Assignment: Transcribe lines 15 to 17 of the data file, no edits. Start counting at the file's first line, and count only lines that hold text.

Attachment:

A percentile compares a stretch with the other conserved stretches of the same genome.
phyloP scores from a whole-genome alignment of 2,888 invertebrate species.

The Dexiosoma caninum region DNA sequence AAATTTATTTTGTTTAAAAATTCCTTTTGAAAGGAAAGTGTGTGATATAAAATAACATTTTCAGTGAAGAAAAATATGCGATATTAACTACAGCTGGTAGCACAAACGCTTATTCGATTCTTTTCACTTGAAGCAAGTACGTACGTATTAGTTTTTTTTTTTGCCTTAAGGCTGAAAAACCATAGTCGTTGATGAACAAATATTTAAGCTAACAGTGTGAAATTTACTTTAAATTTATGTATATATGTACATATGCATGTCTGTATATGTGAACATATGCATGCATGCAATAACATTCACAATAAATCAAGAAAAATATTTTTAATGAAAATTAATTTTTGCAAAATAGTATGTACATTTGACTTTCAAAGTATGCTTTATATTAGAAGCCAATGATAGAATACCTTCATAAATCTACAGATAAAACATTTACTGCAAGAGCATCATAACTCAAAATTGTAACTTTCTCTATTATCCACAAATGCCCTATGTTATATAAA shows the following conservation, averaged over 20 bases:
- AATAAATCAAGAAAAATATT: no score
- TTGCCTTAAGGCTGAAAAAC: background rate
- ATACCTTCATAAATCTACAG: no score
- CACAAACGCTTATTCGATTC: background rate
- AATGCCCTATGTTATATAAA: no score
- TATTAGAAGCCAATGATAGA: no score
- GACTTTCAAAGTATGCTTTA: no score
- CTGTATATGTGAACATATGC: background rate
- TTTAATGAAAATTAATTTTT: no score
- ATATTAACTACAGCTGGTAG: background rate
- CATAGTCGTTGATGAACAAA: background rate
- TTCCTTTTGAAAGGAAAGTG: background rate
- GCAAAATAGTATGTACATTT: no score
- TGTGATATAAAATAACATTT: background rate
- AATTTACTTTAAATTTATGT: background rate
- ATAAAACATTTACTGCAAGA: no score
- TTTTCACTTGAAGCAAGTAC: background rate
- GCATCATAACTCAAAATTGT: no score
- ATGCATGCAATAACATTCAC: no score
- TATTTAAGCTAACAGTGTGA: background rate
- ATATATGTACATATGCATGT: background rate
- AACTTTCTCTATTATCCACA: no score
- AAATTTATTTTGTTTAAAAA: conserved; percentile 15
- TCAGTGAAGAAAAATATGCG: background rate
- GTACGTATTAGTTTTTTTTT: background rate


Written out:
- TTCCTTTTGAAAGGAAAGTG: background rate
- GCAAAATAGTATGTACATTT: no score
- TGTGATATAAAATAACATTT: background rate